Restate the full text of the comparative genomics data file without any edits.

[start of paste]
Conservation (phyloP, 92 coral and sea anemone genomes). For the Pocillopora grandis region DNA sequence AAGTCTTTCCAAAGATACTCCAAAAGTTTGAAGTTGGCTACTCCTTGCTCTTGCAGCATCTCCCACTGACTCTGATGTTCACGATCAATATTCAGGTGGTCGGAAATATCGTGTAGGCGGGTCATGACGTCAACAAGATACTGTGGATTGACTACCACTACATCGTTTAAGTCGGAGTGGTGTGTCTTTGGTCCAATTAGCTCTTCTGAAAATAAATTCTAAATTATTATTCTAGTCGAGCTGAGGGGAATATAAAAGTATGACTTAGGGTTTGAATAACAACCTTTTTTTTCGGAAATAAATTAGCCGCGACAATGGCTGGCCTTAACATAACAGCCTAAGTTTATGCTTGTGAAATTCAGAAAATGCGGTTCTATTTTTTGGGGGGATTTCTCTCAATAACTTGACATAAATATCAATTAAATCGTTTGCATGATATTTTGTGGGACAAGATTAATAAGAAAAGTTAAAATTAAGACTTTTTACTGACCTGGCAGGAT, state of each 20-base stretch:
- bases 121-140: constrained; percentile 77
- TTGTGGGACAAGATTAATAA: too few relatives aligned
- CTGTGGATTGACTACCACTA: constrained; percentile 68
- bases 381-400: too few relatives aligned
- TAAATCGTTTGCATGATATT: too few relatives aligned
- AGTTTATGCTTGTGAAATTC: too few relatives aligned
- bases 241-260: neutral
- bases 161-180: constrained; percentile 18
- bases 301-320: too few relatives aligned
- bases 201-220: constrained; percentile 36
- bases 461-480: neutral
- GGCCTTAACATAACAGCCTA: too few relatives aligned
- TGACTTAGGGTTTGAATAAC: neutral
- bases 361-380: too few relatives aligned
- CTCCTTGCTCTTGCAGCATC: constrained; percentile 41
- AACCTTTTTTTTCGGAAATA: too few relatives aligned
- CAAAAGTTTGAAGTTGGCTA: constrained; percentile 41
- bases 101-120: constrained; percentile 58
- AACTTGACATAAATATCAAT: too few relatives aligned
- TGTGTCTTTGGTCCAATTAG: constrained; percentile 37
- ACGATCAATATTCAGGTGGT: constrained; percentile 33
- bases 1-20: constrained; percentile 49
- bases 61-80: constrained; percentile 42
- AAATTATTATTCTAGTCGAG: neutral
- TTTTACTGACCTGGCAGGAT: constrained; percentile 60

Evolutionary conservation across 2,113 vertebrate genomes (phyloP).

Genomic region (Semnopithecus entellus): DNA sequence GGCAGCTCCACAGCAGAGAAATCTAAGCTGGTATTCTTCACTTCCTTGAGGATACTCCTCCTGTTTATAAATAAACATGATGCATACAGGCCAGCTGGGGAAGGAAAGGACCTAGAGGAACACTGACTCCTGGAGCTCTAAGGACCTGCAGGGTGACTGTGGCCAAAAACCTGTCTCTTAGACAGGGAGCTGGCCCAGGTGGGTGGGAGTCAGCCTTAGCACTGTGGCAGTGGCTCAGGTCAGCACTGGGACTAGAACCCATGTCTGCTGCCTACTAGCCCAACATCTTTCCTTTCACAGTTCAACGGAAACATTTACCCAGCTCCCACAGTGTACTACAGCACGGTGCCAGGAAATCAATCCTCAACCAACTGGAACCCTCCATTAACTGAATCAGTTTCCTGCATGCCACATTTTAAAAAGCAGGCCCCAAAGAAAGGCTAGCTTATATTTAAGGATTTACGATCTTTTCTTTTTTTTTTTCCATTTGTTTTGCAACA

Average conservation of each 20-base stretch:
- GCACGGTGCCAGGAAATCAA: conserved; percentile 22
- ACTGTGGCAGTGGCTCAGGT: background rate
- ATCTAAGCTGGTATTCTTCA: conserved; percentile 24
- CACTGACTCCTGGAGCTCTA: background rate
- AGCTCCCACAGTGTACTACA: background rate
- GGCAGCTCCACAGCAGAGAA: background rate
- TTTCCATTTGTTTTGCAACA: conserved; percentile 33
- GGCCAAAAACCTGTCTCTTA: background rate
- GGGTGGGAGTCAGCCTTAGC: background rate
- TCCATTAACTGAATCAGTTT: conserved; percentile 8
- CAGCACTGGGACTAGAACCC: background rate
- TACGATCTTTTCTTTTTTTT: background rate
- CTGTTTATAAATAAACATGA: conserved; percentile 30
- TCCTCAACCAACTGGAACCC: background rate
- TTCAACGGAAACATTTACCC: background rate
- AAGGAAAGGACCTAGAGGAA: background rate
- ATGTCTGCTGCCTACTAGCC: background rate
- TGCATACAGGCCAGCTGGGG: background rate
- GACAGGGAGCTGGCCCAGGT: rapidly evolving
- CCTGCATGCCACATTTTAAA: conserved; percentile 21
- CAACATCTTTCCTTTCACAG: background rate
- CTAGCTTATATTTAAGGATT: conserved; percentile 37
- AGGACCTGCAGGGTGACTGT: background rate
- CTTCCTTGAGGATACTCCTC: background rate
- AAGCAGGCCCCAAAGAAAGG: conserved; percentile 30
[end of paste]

Conservation (phyloP, 92 coral and sea anemone genomes). For the Pocillopora grandis region DNA sequence AAGTCTTTCCAAAGATACTCCAAAAGTTTGAAGTTGGCTACTCCTTGCTCTTGCAGCATCTCCCACTGACTCTGATGTTCACGATCAATATTCAGGTGGTCGGAAATATCGTGTAGGCGGGTCATGACGTCAACAAGATACTGTGGATTGACTACCACTACATCGTTTAAGTCGGAGTGGTGTGTCTTTGGTCCAATTAGCTCTTCTGAAAATAAATTCTAAATTATTATTCTAGTCGAGCTGAGGGGAATATAAAAGTATGACTTAGGGTTTGAATAACAACCTTTTTTTTCGGAAATAAATTAGCCGCGACAATGGCTGGCCTTAACATAACAGCCTAAGTTTATGCTTGTGAAATTCAGAAAATGCGGTTCTATTTTTTGGGGGGATTTCTCTCAATAACTTGACATAAATATCAATTAAATCGTTTGCATGATATTTTGTGGGACAAGATTAATAAGAAAAGTTAAAATTAAGACTTTTTACTGACCTGGCAGGAT, state of each 20-base stretch:
- bases 121-140: constrained; percentile 77
- TTGTGGGACAAGATTAATAA: too few relatives aligned
- CTGTGGATTGACTACCACTA: constrained; percentile 68
- bases 381-400: too few relatives aligned
- TAAATCGTTTGCATGATATT: too few relatives aligned
- AGTTTATGCTTGTGAAATTC: too few relatives aligned
- bases 241-260: neutral
- bases 161-180: constrained; percentile 18
- bases 301-320: too few relatives aligned
- bases 201-220: constrained; percentile 36
- bases 461-480: neutral
- GGCCTTAACATAACAGCCTA: too few relatives aligned
- TGACTTAGGGTTTGAATAAC: neutral
- bases 361-380: too few relatives aligned
- CTCCTTGCTCTTGCAGCATC: constrained; percentile 41
- AACCTTTTTTTTCGGAAATA: too few relatives aligned
- CAAAAGTTTGAAGTTGGCTA: constrained; percentile 41
- bases 101-120: constrained; percentile 58
- AACTTGACATAAATATCAAT: too few relatives aligned
- TGTGTCTTTGGTCCAATTAG: constrained; percentile 37
- ACGATCAATATTCAGGTGGT: constrained; percentile 33
- bases 1-20: constrained; percentile 49
- bases 61-80: constrained; percentile 42
- AAATTATTATTCTAGTCGAG: neutral
- TTTTACTGACCTGGCAGGAT: constrained; percentile 60

Evolutionary conservation across 2,113 vertebrate genomes (phyloP).

Genomic region (Semnopithecus entellus): DNA sequence GGCAGCTCCACAGCAGAGAAATCTAAGCTGGTATTCTTCACTTCCTTGAGGATACTCCTCCTGTTTATAAATAAACATGATGCATACAGGCCAGCTGGGGAAGGAAAGGACCTAGAGGAACACTGACTCCTGGAGCTCTAAGGACCTGCAGGGTGACTGTGGCCAAAAACCTGTCTCTTAGACAGGGAGCTGGCCCAGGTGGGTGGGAGTCAGCCTTAGCACTGTGGCAGTGGCTCAGGTCAGCACTGGGACTAGAACCCATGTCTGCTGCCTACTAGCCCAACATCTTTCCTTTCACAGTTCAACGGAAACATTTACCCAGCTCCCACAGTGTACTACAGCACGGTGCCAGGAAATCAATCCTCAACCAACTGGAACCCTCCATTAACTGAATCAGTTTCCTGCATGCCACATTTTAAAAAGCAGGCCCCAAAGAAAGGCTAGCTTATATTTAAGGATTTACGATCTTTTCTTTTTTTTTTTCCATTTGTTTTGCAACA

Average conservation of each 20-base stretch:
- GCACGGTGCCAGGAAATCAA: conserved; percentile 22
- ACTGTGGCAGTGGCTCAGGT: background rate
- ATCTAAGCTGGTATTCTTCA: conserved; percentile 24
- CACTGACTCCTGGAGCTCTA: background rate
- AGCTCCCACAGTGTACTACA: background rate
- GGCAGCTCCACAGCAGAGAA: background rate
- TTTCCATTTGTTTTGCAACA: conserved; percentile 33
- GGCCAAAAACCTGTCTCTTA: background rate
- GGGTGGGAGTCAGCCTTAGC: background rate
- TCCATTAACTGAATCAGTTT: conserved; percentile 8
- CAGCACTGGGACTAGAACCC: background rate
- TACGATCTTTTCTTTTTTTT: background rate
- CTGTTTATAAATAAACATGA: conserved; percentile 30
- TCCTCAACCAACTGGAACCC: background rate
- TTCAACGGAAACATTTACCC: background rate
- AAGGAAAGGACCTAGAGGAA: background rate
- ATGTCTGCTGCCTACTAGCC: background rate
- TGCATACAGGCCAGCTGGGG: background rate
- GACAGGGAGCTGGCCCAGGT: rapidly evolving
- CCTGCATGCCACATTTTAAA: conserved; percentile 21
- CAACATCTTTCCTTTCACAG: background rate
- CTAGCTTATATTTAAGGATT: conserved; percentile 37
- AGGACCTGCAGGGTGACTGT: background rate
- CTTCCTTGAGGATACTCCTC: background rate
- AAGCAGGCCCCAAAGAAAGG: conserved; percentile 30